We wanted it really chilled to complement the spicy dishes we anticipated ordering so we started by asking for an ice bucket. The waitperson (let’s name her *Dixiecup* so I don’t have to keep typing *waitperson*) said they had no ice buckets or things to put ice in. I am tenacious though, so I asked did they have any kind of containers at all? No. Can you find some old plastic bucket to put some ice in? No. A condiment container? Trash bag? Anything? No. Then I said, “Well, I think I have a nasty old plastic ice bucket in my truck from The Hampton Inn in St. Louis. If I get that can we clean it up a bit? No. I can clean it in the bathroom sink maybe? No? If you give me some water I can rinse it outside on the sidewalk and then we can use it? Or I can use an old garbage bag from my trunk if you just give us a little bit of water and ice? Or we could buy it? What price, a bit of water and ice?” Finally Dixiecup took her reluctance for a walkabout and returned with a plastic bucket complete with a cup of water and some ice. We put the wine in and the ice water barely covered the bottom inch. We needed to act and fast!

So we cleverly ordered 2 glasses of ice water and informed Dixiecup that we’d order our food in a bit, once we felt properly hydrated. We had to remind her a few times that we needed water and then we’d order so finally we got it. As soon as she wasn’t looking we covertly poured our ice water into our bucket, like secret spies under cover. It was oddly fascinating and satisfying. It was cat and mouse, spy vs. spy. Then a party of 3 lovely people from Ware sat at the table beside us. They had a little cooler and a bottle of wine. They seemed to be negotiating with Dixiecup at frustrating length. When Dixiecup walked away they threw up their hands (not in a coat-shedding kind of way) and looked at us and asked, “What did you pay?”. I thought they were kidding but then Dixiecup came back with a wineglass full of ice and I saw one of the women dejectedly pouring her cherished wine directly onto the ice!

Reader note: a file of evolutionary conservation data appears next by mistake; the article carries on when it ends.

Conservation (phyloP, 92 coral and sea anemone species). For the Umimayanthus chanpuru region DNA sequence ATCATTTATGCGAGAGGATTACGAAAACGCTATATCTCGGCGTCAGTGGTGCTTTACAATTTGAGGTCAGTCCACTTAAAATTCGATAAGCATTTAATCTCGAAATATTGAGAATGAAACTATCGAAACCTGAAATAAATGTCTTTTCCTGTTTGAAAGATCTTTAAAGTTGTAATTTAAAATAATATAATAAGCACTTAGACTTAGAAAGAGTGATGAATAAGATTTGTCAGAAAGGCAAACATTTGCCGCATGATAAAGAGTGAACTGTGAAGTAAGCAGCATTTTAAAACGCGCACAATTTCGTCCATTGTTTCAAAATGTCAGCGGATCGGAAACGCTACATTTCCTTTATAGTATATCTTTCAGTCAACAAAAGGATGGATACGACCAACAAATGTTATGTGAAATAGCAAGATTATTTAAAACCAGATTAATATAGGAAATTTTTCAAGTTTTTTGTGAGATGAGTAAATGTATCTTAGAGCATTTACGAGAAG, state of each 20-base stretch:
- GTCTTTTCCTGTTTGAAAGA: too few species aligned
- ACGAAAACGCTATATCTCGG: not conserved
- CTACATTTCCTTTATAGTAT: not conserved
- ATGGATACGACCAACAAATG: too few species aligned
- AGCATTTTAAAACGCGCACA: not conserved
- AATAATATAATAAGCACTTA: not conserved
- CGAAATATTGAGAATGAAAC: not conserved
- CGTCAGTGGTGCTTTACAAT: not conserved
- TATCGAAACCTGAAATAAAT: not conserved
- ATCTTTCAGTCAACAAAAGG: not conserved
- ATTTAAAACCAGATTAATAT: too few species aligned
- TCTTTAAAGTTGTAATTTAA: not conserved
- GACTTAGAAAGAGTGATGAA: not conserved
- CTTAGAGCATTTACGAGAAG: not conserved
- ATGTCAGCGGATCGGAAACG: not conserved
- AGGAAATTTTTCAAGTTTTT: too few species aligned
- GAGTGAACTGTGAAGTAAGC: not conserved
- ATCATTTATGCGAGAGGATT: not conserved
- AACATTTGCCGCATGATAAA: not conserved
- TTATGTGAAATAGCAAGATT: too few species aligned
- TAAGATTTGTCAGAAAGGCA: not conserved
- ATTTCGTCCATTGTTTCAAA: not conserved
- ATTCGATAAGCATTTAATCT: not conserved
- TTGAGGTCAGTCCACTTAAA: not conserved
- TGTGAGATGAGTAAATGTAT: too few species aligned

I felt compelled to step in, like when you see a crime being committed and you get an adrenaline rush and beat up the perpetrator and save the victim and go on TV and get a medal of bravery from the mayor (but first get a new haircut and even put on lip gloss and mascara) and give autographs and interviews and then go back to your life. Yeah, like that.
I leaned over and said, “Do you want…” and before I could finish the woman from Ware shouted, “Yes! Thank you!” and she reached over and put her wine bottle in our bucket with relief and vindication. We made new friends. Every time they reached over to retrieve or return their wine to/from our ice bucket, we exchanged niceties. It was really quite special. We bonded. I wanted to hold their hands. I wanted to tell them to go to YouTube and listen to the Young @ Heart Chorus sing, “I will fix you”. I wanted Fred Knittle to come along and fix us all. I wanted to start a fan club for the whole universe. I think people from Ware seem really nice. I had never met any before.